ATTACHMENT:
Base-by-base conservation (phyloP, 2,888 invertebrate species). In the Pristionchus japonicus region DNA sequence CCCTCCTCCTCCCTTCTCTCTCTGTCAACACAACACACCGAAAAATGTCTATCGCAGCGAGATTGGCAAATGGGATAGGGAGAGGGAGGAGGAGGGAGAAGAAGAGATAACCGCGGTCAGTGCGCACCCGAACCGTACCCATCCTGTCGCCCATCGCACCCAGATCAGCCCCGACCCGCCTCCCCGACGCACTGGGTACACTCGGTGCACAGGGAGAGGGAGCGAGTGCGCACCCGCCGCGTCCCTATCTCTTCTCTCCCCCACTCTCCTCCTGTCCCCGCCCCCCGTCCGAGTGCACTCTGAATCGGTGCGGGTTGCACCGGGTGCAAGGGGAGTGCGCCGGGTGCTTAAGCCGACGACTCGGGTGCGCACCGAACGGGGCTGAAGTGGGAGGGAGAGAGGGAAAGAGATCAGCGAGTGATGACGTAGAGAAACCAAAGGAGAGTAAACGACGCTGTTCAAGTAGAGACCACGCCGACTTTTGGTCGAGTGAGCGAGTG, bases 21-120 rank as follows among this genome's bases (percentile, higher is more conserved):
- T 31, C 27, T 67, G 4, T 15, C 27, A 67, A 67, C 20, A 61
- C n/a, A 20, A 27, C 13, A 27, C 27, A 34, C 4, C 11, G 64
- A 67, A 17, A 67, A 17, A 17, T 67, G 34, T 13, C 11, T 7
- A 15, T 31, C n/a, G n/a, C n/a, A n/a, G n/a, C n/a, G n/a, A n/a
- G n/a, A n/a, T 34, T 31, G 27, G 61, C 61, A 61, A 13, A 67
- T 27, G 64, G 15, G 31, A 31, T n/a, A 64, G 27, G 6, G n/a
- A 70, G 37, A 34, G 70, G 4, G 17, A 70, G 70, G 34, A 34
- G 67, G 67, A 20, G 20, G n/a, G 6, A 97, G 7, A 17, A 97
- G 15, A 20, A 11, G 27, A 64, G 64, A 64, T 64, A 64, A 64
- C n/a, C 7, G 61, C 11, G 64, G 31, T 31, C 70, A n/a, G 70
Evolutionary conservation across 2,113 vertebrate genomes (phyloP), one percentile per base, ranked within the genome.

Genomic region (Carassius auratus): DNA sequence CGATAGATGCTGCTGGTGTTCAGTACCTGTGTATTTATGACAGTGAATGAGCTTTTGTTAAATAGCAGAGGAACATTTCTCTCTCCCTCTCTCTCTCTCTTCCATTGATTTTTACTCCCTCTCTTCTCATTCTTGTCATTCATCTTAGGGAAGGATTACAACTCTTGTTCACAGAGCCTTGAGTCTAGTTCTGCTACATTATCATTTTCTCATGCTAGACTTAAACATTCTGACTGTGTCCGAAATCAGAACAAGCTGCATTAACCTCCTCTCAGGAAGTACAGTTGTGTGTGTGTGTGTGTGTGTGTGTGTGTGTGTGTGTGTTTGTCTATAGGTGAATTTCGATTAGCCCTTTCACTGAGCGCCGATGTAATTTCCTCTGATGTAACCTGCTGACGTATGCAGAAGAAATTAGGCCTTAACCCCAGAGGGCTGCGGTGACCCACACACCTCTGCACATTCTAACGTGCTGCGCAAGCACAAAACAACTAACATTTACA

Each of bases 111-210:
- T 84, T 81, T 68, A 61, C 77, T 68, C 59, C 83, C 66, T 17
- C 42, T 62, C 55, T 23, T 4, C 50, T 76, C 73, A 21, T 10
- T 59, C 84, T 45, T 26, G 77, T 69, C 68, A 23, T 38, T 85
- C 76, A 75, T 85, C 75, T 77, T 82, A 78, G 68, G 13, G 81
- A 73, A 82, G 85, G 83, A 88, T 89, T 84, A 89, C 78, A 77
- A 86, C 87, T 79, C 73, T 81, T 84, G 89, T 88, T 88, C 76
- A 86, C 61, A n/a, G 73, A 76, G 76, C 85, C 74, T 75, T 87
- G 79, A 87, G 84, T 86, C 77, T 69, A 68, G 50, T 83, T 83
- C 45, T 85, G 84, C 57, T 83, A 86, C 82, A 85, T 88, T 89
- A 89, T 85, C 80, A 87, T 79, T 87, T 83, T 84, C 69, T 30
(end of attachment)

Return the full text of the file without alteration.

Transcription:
Base-by-base conservation (phyloP, 2,888 invertebrate species). In the Pristionchus japonicus region DNA sequence CCCTCCTCCTCCCTTCTCTCTCTGTCAACACAACACACCGAAAAATGTCTATCGCAGCGAGATTGGCAAATGGGATAGGGAGAGGGAGGAGGAGGGAGAAGAAGAGATAACCGCGGTCAGTGCGCACCCGAACCGTACCCATCCTGTCGCCCATCGCACCCAGATCAGCCCCGACCCGCCTCCCCGACGCACTGGGTACACTCGGTGCACAGGGAGAGGGAGCGAGTGCGCACCCGCCGCGTCCCTATCTCTTCTCTCCCCCACTCTCCTCCTGTCCCCGCCCCCCGTCCGAGTGCACTCTGAATCGGTGCGGGTTGCACCGGGTGCAAGGGGAGTGCGCCGGGTGCTTAAGCCGACGACTCGGGTGCGCACCGAACGGGGCTGAAGTGGGAGGGAGAGAGGGAAAGAGATCAGCGAGTGATGACGTAGAGAAACCAAAGGAGAGTAAACGACGCTGTTCAAGTAGAGACCACGCCGACTTTTGGTCGAGTGAGCGAGTG, bases 21-120 rank as follows among this genome's bases (percentile, higher is more conserved):
- T 31, C 27, T 67, G 4, T 15, C 27, A 67, A 67, C 20, A 61
- C n/a, A 20, A 27, C 13, A 27, C 27, A 34, C 4, C 11, G 64
- A 67, A 17, A 67, A 17, A 17, T 67, G 34, T 13, C 11, T 7
- A 15, T 31, C n/a, G n/a, C n/a, A n/a, G n/a, C n/a, G n/a, A n/a
- G n/a, A n/a, T 34, T 31, G 27, G 61, C 61, A 61, A 13, A 67
- T 27, G 64, G 15, G 31, A 31, T n/a, A 64, G 27, G 6, G n/a
- A 70, G 37, A 34, G 70, G 4, G 17, A 70, G 70, G 34, A 34
- G 67, G 67, A 20, G 20, G n/a, G 6, A 97, G 7, A 17, A 97
- G 15, A 20, A 11, G 27, A 64, G 64, A 64, T 64, A 64, A 64
- C n/a, C 7, G 61, C 11, G 64, G 31, T 31, C 70, A n/a, G 70
Evolutionary conservation across 2,113 vertebrate genomes (phyloP), one percentile per base, ranked within the genome.

Genomic region (Carassius auratus): DNA sequence CGATAGATGCTGCTGGTGTTCAGTACCTGTGTATTTATGACAGTGAATGAGCTTTTGTTAAATAGCAGAGGAACATTTCTCTCTCCCTCTCTCTCTCTCTTCCATTGATTTTTACTCCCTCTCTTCTCATTCTTGTCATTCATCTTAGGGAAGGATTACAACTCTTGTTCACAGAGCCTTGAGTCTAGTTCTGCTACATTATCATTTTCTCATGCTAGACTTAAACATTCTGACTGTGTCCGAAATCAGAACAAGCTGCATTAACCTCCTCTCAGGAAGTACAGTTGTGTGTGTGTGTGTGTGTGTGTGTGTGTGTGTGTGTGTTTGTCTATAGGTGAATTTCGATTAGCCCTTTCACTGAGCGCCGATGTAATTTCCTCTGATGTAACCTGCTGACGTATGCAGAAGAAATTAGGCCTTAACCCCAGAGGGCTGCGGTGACCCACACACCTCTGCACATTCTAACGTGCTGCGCAAGCACAAAACAACTAACATTTACA

Each of bases 111-210:
- T 84, T 81, T 68, A 61, C 77, T 68, C 59, C 83, C 66, T 17
- C 42, T 62, C 55, T 23, T 4, C 50, T 76, C 73, A 21, T 10
- T 59, C 84, T 45, T 26, G 77, T 69, C 68, A 23, T 38, T 85
- C 76, A 75, T 85, C 75, T 77, T 82, A 78, G 68, G 13, G 81
- A 73, A 82, G 85, G 83, A 88, T 89, T 84, A 89, C 78, A 77
- A 86, C 87, T 79, C 73, T 81, T 84, G 89, T 88, T 88, C 76
- A 86, C 61, A n/a, G 73, A 76, G 76, C 85, C 74, T 75, T 87
- G 79, A 87, G 84, T 86, C 77, T 69, A 68, G 50, T 83, T 83
- C 45, T 85, G 84, C 57, T 83, A 86, C 82, A 85, T 88, T 89
- A 89, T 85, C 80, A 87, T 79, T 87, T 83, T 84, C 69, T 30